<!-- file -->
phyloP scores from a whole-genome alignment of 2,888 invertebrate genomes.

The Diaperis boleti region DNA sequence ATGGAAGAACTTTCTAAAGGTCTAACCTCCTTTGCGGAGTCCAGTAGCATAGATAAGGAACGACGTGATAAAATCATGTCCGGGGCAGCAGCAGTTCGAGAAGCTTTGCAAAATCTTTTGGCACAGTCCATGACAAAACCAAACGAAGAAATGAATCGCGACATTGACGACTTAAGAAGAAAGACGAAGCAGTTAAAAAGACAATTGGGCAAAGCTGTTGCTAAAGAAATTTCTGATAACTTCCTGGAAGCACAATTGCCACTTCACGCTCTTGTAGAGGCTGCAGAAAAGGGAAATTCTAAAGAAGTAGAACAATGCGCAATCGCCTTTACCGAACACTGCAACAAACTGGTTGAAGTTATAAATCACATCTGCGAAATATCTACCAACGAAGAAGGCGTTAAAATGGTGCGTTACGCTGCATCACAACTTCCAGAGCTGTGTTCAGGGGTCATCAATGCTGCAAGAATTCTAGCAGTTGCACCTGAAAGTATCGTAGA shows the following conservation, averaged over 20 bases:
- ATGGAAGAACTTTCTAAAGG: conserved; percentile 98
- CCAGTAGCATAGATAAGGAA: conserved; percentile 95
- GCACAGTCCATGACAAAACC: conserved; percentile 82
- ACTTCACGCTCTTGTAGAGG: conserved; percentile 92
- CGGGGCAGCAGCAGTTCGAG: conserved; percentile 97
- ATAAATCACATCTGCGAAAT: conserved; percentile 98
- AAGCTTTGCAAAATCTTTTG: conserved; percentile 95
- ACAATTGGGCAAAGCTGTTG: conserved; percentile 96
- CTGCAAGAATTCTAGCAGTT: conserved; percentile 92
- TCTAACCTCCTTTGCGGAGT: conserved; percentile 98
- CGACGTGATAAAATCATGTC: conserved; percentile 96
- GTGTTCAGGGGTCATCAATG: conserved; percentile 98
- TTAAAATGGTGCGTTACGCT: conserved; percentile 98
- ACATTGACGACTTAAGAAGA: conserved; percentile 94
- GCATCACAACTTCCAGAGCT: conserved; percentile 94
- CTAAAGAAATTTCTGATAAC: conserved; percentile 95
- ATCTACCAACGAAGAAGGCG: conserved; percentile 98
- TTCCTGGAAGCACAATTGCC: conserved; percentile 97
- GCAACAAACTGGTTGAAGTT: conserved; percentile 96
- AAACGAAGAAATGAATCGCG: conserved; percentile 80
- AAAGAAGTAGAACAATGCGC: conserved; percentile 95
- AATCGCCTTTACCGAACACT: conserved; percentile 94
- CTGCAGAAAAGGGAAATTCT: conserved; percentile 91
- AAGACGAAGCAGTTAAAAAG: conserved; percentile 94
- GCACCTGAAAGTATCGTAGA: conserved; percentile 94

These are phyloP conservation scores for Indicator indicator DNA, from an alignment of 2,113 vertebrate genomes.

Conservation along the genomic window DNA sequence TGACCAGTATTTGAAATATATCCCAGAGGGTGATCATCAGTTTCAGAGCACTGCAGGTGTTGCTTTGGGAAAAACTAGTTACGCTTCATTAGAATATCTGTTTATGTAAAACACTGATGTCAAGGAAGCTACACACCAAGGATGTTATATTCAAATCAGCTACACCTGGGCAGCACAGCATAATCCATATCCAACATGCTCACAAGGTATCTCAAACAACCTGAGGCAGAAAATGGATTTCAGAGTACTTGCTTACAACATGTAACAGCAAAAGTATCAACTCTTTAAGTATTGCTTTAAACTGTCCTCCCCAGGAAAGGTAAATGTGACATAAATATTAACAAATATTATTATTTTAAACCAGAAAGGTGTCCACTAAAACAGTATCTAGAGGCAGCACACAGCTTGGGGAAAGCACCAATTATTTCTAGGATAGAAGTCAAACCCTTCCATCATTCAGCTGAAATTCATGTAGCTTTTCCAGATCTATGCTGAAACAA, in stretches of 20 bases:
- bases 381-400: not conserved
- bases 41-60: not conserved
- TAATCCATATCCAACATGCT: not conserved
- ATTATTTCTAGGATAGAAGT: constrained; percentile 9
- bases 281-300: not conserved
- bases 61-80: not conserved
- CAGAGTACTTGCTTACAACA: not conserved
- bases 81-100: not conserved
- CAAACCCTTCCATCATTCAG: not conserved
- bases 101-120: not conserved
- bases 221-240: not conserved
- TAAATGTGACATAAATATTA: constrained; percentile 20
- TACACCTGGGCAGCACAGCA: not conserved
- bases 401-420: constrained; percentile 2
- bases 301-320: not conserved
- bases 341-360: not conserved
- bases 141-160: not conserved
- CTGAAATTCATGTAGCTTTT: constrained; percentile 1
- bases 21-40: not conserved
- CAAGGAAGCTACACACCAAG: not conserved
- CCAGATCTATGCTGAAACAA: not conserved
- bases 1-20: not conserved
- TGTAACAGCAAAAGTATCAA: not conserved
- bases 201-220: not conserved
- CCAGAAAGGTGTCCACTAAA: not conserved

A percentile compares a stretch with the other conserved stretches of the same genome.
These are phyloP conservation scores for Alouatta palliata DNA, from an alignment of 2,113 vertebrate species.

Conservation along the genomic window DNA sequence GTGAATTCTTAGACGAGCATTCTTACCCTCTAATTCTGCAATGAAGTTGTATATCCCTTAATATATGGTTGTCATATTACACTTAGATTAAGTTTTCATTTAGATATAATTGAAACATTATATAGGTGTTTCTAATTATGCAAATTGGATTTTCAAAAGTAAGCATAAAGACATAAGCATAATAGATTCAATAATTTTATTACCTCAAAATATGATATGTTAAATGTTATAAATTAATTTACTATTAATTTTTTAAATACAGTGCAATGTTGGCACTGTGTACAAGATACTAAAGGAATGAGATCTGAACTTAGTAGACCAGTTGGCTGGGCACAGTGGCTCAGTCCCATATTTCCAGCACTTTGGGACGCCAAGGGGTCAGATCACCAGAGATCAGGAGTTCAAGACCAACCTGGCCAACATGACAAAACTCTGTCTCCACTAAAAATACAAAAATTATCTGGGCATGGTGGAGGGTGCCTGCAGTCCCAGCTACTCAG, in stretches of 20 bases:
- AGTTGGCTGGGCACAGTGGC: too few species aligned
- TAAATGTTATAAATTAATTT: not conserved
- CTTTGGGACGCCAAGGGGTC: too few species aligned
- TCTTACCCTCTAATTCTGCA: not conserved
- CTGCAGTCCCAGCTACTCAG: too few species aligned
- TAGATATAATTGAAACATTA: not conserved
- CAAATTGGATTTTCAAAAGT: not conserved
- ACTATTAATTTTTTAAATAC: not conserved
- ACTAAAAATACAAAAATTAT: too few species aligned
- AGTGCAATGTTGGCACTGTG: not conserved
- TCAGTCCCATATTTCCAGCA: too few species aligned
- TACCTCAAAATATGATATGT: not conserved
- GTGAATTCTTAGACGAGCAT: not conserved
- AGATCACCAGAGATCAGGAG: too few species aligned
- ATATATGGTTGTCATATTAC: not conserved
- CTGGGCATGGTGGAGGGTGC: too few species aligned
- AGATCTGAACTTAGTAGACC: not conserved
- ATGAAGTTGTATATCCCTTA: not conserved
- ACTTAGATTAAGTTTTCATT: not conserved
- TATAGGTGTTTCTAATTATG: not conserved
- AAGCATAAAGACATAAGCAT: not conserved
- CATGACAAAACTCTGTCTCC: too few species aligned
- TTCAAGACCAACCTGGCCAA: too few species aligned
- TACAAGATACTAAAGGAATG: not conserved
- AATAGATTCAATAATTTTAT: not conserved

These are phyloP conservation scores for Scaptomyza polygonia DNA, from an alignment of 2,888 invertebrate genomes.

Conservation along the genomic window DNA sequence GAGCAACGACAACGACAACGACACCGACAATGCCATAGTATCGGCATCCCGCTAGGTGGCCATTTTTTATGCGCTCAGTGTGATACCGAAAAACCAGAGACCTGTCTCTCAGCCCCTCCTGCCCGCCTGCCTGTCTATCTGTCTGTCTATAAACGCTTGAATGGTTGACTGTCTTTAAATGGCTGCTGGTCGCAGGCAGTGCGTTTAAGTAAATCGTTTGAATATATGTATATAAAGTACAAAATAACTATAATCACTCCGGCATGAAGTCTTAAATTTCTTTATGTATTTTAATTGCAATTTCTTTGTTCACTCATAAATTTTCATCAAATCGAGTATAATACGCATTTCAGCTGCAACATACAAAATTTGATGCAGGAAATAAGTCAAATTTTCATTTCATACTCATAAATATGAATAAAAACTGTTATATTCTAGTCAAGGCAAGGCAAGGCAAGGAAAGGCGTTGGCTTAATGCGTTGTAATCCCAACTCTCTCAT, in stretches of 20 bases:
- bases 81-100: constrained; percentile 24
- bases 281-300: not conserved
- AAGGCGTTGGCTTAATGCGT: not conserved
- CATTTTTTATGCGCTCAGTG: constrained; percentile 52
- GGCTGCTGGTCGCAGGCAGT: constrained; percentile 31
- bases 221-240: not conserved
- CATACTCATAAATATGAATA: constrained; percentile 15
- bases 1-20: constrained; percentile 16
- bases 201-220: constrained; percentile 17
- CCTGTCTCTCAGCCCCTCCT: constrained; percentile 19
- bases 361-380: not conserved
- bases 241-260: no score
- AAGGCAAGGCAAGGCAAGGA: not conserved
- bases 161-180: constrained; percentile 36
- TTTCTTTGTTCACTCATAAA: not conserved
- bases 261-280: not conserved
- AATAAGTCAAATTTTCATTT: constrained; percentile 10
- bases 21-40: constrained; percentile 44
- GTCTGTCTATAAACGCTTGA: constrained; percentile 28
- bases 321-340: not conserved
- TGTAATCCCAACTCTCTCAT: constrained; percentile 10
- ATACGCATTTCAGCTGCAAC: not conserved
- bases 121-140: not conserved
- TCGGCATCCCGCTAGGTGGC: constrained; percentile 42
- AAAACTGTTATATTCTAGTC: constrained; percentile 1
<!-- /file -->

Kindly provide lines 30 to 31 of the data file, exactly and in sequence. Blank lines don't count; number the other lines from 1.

- bases 381-400: not conserved
- bases 41-60: not conserved